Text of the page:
KIRKWOOD, Mo. A gunman with a history of acrimony against city leaders stormed a council meeting Thursday night, killing two police officers and three other people before law enforcers fatally shot him, authorities said.
The man's gunfire injured the mayor, a newspaper reported.
The victims at the meeting in suburban St. Louis were killed after the gunman rushed the council chambers and began firing as he yelled "Shoot the mayor," according to St. Louis County Police spokeswoman Tracy Panus. Two people were wounded, she said.
Janet McNichols, a reporter covering the meeting for the St. Louis Post-Dispatch, told the newspaper that the 7 p.m. meeting with about 30 people had just started when the shooter rushed in and opened fire with at least one weapon. He started yelling about shooting the mayor while walking around and firing, hitting police officer Tom Ballman in the head, she said.
Mayor Mike Swoboda was wounded, McNichols said. Public Works Director Kenneth Yost was shot in the head, and council members Michael H.T. Lynch and Connie Karr also were hit, she said.
The gunman also fired at city attorney John Hessel, who tried to fight off the attacker by throwing chairs, McNichols told the newspaper. The shooter then moved behind the desk where the council sits and fired more shots at council members, she said.
Dozens of emergency vehicles were on the scene, and an area of several blocks was cordoned off along a busy north-south corridor around City Hall.
Police have not named the gunman, but McNichols identified the gunman as Charles Lee "Cookie" Thornton, a man she knows from covering the council. Thornton had previously disrupted meetings, she told the Post-Dispatch.
Thornton was well-known at City Hall, often making outrageous comments at public meetings, according to a 2006 article in the weekly Webster-Kirkwood Times.
The newspaper quoted Swoboda as saying in June 2006 that Thornton's contentious remarks over the years created "one of the most embarrassing situations that I have experienced in my many years of public service."
Swoboda's comments came during a council meeting attended by Thornton two weeks after the man was forcibly removed from the chambers.
The mayor said at the time that the council considered banning Thornton from future meetings but decided against it.
"The city council has decided that they will not lower themselves to Mr. Thornton's level," Swoboda said at the meeting. "We will act with integrity and continue to deal with him at these council proceedings. However, we will not allow Mr. Thornton, or any other person, to disrupt these proceedings."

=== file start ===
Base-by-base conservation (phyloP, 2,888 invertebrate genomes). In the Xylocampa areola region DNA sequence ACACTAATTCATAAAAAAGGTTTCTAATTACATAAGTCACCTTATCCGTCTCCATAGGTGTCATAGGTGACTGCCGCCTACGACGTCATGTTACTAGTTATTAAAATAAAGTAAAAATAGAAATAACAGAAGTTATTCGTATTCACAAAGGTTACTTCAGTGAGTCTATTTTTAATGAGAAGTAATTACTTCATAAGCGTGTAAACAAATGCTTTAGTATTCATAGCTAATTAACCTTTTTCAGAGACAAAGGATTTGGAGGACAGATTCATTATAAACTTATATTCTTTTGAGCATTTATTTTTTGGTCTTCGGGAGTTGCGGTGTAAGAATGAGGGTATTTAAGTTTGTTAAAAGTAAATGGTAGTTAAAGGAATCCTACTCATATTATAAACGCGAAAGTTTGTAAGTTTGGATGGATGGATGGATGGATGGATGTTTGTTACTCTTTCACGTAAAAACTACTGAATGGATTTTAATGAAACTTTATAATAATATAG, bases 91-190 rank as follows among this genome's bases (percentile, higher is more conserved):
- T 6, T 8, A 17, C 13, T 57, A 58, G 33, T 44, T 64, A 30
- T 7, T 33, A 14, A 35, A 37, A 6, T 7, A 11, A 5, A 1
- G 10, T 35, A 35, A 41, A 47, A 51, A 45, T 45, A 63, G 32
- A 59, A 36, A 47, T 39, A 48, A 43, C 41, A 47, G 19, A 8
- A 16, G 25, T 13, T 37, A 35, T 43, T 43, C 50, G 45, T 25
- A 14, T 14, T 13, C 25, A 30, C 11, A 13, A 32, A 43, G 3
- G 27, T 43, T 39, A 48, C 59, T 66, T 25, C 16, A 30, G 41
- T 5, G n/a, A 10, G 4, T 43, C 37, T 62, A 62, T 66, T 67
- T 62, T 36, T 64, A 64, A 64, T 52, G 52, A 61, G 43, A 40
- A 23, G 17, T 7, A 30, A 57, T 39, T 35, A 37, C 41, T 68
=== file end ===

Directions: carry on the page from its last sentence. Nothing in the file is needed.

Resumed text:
Thornton said during the meeting that he had been issued more than 150 tickets.
Kirkwood is about 20 miles southwest of downtown St. Louis. City Hall is in a quiet area filled with condominiums, eateries and shops, not far from a dance studio and train station.
Mary Linehares, a teacher who lives about four blocks from City Hall and who walked down to the scene with her husband, described the town as quiet and eclectic.
"It's like a small town in St. Louis," Linehares told The Associated Press. "You can call it Mayberry."
Despite its reputation locally for serenity, Kirkwood has grappled in recent years with crimes that have brought it unwanted attention.
Just down the street from City Hall is the Imo's pizzeria once managed by Michael Devlin, the man who kidnapped Shawn Hornbeck when the boy was just 11 in 2002 and held him for four years before authorities rescued him from the home in January last year. Also rescued was Ben Ownby, another teenager Devlin abducted just days before Devlin's arrest.
Those crimes got Devlin life terms on state charges, as well as 170 years behind bars on federal charges that he made pornography.
City Hall also is about a block from a park now named for former Kirkwood police Sgt. William McEntee, who was a 43-year-old father of three when he was slain in 2005 by a man who witnesses said blamed police for the death of his 12-year-old half-brother two hours earlier.